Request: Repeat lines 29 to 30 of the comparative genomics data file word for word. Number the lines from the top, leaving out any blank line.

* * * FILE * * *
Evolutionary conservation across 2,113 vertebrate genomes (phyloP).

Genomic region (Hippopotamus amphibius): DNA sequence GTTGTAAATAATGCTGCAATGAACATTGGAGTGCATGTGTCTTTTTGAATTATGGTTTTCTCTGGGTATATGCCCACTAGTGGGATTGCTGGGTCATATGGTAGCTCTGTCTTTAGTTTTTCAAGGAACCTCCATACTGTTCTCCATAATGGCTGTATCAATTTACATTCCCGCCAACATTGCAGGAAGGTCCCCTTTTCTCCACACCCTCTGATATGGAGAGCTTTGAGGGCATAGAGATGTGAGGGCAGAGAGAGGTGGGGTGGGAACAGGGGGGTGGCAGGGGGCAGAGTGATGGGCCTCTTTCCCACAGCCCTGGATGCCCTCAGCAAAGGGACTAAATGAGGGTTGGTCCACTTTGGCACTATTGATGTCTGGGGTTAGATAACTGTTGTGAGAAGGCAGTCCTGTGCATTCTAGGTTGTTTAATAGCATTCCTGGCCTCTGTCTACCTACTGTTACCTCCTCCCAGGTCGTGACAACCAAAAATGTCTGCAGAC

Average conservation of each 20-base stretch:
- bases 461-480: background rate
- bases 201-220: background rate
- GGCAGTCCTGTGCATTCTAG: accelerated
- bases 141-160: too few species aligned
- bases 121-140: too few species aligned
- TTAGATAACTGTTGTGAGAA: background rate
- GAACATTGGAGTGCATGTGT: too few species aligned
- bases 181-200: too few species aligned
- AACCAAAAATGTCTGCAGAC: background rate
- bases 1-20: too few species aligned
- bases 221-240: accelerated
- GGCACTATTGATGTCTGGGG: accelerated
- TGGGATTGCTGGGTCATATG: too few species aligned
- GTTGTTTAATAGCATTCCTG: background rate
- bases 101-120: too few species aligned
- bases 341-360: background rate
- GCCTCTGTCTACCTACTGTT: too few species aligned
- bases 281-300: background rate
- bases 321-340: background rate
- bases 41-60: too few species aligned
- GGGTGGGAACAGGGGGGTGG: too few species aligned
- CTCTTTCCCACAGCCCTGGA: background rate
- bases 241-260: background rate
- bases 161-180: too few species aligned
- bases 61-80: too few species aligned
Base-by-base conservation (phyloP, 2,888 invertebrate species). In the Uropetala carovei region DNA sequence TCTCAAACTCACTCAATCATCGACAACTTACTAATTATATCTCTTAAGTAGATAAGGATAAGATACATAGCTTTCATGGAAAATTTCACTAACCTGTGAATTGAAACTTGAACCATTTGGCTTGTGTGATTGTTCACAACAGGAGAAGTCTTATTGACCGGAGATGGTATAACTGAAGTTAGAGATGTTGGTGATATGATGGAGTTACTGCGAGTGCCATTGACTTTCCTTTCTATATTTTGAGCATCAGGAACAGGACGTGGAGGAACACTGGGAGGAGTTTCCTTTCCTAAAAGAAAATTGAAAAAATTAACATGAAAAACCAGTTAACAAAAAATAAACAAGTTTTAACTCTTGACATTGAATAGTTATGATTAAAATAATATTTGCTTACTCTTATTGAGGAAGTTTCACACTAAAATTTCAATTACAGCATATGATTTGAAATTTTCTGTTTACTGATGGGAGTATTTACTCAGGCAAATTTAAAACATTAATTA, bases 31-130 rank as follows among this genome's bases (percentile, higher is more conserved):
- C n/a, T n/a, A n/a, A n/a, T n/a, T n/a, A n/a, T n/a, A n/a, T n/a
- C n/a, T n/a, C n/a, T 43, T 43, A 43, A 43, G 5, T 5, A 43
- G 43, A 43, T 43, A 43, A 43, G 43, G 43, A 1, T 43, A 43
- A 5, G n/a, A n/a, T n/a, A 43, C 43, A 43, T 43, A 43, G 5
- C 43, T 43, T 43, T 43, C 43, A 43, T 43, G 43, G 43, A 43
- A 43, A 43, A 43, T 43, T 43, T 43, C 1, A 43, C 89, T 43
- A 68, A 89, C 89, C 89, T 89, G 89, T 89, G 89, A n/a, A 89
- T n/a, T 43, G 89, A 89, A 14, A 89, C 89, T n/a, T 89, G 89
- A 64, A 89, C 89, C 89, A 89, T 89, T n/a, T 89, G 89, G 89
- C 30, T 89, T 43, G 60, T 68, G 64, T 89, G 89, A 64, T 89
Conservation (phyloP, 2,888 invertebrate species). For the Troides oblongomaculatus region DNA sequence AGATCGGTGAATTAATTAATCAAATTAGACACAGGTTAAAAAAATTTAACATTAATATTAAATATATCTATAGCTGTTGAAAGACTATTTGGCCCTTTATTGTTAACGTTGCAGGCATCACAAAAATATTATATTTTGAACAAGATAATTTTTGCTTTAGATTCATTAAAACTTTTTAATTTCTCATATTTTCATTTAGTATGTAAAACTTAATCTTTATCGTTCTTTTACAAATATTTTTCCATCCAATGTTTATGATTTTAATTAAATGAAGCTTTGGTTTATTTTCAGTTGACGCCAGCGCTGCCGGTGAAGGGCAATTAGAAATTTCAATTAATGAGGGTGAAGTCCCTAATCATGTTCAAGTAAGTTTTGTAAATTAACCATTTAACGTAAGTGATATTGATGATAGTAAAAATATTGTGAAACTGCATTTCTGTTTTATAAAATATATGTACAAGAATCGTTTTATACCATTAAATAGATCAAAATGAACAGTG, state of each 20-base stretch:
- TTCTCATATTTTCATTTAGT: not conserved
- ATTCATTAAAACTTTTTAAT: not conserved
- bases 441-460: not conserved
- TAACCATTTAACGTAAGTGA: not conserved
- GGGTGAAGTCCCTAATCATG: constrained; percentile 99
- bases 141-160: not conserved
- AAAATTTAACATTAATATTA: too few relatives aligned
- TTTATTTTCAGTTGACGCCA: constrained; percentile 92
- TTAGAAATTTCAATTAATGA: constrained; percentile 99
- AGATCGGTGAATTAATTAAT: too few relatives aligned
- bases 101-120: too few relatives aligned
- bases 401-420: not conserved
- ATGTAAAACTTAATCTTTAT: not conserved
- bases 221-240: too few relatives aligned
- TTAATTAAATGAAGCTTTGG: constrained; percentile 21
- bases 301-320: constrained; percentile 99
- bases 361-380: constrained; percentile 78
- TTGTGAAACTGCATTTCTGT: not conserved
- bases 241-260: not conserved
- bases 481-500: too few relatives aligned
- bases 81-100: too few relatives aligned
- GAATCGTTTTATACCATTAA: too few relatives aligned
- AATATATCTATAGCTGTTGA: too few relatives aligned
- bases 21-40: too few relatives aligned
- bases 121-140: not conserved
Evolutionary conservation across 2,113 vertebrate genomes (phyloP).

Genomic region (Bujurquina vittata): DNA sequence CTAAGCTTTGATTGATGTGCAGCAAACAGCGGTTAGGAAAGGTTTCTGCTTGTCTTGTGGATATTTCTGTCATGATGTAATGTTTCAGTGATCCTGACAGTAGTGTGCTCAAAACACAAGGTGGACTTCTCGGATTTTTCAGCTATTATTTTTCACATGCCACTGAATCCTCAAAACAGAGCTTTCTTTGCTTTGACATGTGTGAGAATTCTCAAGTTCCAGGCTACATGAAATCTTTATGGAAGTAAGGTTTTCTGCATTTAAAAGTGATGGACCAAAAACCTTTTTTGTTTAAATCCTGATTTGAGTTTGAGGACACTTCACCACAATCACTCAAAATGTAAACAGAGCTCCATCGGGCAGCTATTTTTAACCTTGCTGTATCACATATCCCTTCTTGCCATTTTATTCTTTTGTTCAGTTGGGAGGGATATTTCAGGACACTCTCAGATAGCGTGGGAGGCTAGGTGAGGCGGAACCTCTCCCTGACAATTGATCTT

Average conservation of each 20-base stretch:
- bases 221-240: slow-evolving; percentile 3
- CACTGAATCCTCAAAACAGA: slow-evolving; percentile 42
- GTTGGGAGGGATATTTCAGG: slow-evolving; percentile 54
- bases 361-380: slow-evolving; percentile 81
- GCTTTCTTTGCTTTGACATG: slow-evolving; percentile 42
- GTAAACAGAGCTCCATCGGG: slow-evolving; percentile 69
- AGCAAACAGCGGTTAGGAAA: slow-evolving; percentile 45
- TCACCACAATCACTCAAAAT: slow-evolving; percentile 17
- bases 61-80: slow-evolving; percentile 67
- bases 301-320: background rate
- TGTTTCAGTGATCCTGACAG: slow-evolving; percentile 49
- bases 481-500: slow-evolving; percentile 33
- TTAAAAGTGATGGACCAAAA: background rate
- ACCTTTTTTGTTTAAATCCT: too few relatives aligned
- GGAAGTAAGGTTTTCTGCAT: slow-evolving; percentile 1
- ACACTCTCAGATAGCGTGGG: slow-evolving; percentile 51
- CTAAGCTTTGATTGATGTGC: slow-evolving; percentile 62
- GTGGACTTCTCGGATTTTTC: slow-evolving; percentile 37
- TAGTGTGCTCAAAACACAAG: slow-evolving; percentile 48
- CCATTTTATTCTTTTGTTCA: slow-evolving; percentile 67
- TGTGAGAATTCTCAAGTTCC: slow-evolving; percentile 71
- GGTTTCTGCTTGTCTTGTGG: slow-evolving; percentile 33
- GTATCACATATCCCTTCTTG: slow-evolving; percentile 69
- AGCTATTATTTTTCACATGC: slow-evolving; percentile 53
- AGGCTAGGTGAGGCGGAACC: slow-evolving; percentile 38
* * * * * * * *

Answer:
Base-by-base conservation (phyloP, 2,888 invertebrate species). In the Uropetala carovei region DNA sequence TCTCAAACTCACTCAATCATCGACAACTTACTAATTATATCTCTTAAGTAGATAAGGATAAGATACATAGCTTTCATGGAAAATTTCACTAACCTGTGAATTGAAACTTGAACCATTTGGCTTGTGTGATTGTTCACAACAGGAGAAGTCTTATTGACCGGAGATGGTATAACTGAAGTTAGAGATGTTGGTGATATGATGGAGTTACTGCGAGTGCCATTGACTTTCCTTTCTATATTTTGAGCATCAGGAACAGGACGTGGAGGAACACTGGGAGGAGTTTCCTTTCCTAAAAGAAAATTGAAAAAATTAACATGAAAAACCAGTTAACAAAAAATAAACAAGTTTTAACTCTTGACATTGAATAGTTATGATTAAAATAATATTTGCTTACTCTTATTGAGGAAGTTTCACACTAAAATTTCAATTACAGCATATGATTTGAAATTTTCTGTTTACTGATGGGAGTATTTACTCAGGCAAATTTAAAACATTAATTA, bases 31-130 rank as follows among this genome's bases (percentile, higher is more conserved):
- C n/a, T n/a, A n/a, A n/a, T n/a, T n/a, A n/a, T n/a, A n/a, T n/a